As recorded by Finch in the Liverpool Albion magazine in 1836, Thomas told him on one of his visits, “This moderation pledge of yours, Mr. Finch, is nothing but sheer humbug, botheration and nonsense, for I find that, after I have had one glass of ale, I have a greater desire for the second than I had for the first, for the third than I had for the second, for the fourth than I had for the third, etc.; and though I have drunk no spirits since I signed the pledge nor more ale on an average than your moderation allowance of three glasses a day; still, as I am fond of company and the pledge does not prevent me from going to public-houses and giving drink to others, I have schemed to get drunk on several occasions. Sometimes I have taken all my allowance together in the evening or at one sitting; at other times one or two glasses, or none at all for several days, and then I had eight, ten or twelve glasses due, this made me a good fuddle.” He also said that he could now get drunk on less ale than he did when he was constantly taking it. Finding that he was getting back into his old ways he made a resolution that “I would never take more than 3 glasses in any one day”. On this occasion, Finch was accompanied by his son, John Finch Junior who made Thomas a promise that if he kept to his latest pledge for six months he would give him a twenty shilling new hat, but he would have to forfeit one of the same value if he broke it.
In the autumn of 1832 John Finch again went over to Preston to see how his business partner and “convert” was going on, and he then discovered that Thomas was a total abstainer from all intoxicating liquors, having found it impossible to drink ale and wine in moderation and keep sober. This happened when, one day, while sitting drinking in The Plough Inn on Friargate, he found himself ordering a fourth drink. He held it in his hand and began to talk to it – “Pretty sparkling thing, may I taste thee? Then I am undone forever, for this is my last chance for reform! I will not – cheat, deceiver, liar, thief. Devil thou art, I will not taste thee again for twelve months.” He thought about the twenty shilling hat that Finch Jnr had promised him and he ran home and knelt down and prayed to God for strength to help him keep his resolution, which he had managed to keep up right up to Finchs’ meeting with him. Thomas said, “I shall keep it as long as I live, for I am quite sure, from my own experience that nothing short of total abstinence from all intoxicating drinks can either reform drunkards, or prevent moderate drinkers from becoming drunkards.” Thomas became a total abstainer on Shrove Tuesday, (6 March), 1832. Finch agreed that he would also abstain totally and would take the message back with him to his Liverpool society. It could therefore be said that Thomas Swindlehurst was surely the first recorded person to say that an alcoholic cannot drink in moderation, but must abstain totally from it if they are not to fall back into drink dependence.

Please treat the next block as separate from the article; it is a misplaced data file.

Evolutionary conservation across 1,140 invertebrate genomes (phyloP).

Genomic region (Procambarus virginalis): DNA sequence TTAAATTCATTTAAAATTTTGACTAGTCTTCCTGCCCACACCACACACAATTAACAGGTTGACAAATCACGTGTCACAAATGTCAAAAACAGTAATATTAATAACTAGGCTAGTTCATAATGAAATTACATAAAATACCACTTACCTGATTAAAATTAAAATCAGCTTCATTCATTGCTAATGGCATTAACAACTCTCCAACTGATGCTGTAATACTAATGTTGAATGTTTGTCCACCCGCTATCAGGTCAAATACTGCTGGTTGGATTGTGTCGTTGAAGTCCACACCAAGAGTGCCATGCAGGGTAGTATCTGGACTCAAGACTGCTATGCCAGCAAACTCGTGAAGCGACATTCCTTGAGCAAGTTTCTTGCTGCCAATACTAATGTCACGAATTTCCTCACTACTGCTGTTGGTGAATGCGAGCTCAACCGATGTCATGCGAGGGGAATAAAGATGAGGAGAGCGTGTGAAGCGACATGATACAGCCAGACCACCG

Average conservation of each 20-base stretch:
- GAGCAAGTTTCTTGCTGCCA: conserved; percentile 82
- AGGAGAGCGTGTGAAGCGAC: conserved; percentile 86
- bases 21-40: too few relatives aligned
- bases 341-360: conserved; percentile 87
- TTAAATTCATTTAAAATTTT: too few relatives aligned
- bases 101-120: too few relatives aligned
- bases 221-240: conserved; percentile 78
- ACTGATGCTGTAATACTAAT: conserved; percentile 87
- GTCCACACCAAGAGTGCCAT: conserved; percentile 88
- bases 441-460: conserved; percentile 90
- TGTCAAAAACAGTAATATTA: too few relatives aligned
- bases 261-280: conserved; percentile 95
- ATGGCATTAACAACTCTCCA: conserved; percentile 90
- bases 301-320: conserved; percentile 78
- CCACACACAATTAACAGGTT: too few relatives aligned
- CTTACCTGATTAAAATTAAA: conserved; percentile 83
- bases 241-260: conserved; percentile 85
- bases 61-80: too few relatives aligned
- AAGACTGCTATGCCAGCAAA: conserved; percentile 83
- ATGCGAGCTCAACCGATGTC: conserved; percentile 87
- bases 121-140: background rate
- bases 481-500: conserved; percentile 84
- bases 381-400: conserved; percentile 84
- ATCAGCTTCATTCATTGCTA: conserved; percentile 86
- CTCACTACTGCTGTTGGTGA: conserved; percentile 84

It is interesting to note that Thomas described how his health suffered initially when he cut out alcohol completely, what we would now describe as “withdrawal symptoms” from going “cold turkey”. For Thomas, one side of his body became paralysed and he had barely any use in it. His hand shook so that he could scarcely write his own name, and with great difficulty he could only walk a mile. But within three months of total abstinence his limbs were completely restored and he was able to walk ten miles with ease. He said that he felt ten years younger than he had four years earlier.
Thomas administered the pledge of total abstinence in St Peter’s Schoolroom in October 1832 and on April 2nd 1833 signed the Total Abstinence pledge of the Preston Society, although he was already publically advocating the total abstinance from fermented as well as distilled liqour at a meeting in Lawson Street Chapel on April 27th 1832. George Toulmin, editor of the Preston Guardian, said:
“After this, the most earnest friends of the cause began to advocate a discontinuance of the use of all intoxicating drinks, which ultimately led to the adoption of total abstinence.”
(Quoted in Pearce: The Life and Teachings of Joseph Livesey comprising his autobiography with an introductory review of his labours as reformer and teacher, 1885, p. lxxiv).
When historians mention the foundation of the Temperance Movement and Teetotalism in Preston, it is only Livesey who is given credit. Livesey certainly had the finances and the literary skills to promote the movement, but he himself never took credit for its original foundation. The following letter to the Manchester Weekly Times, December 2 1898, clearly shows that Thomas was the first person in Preston to sign the Temperance pledge and he became the pioneer of the movement in the town: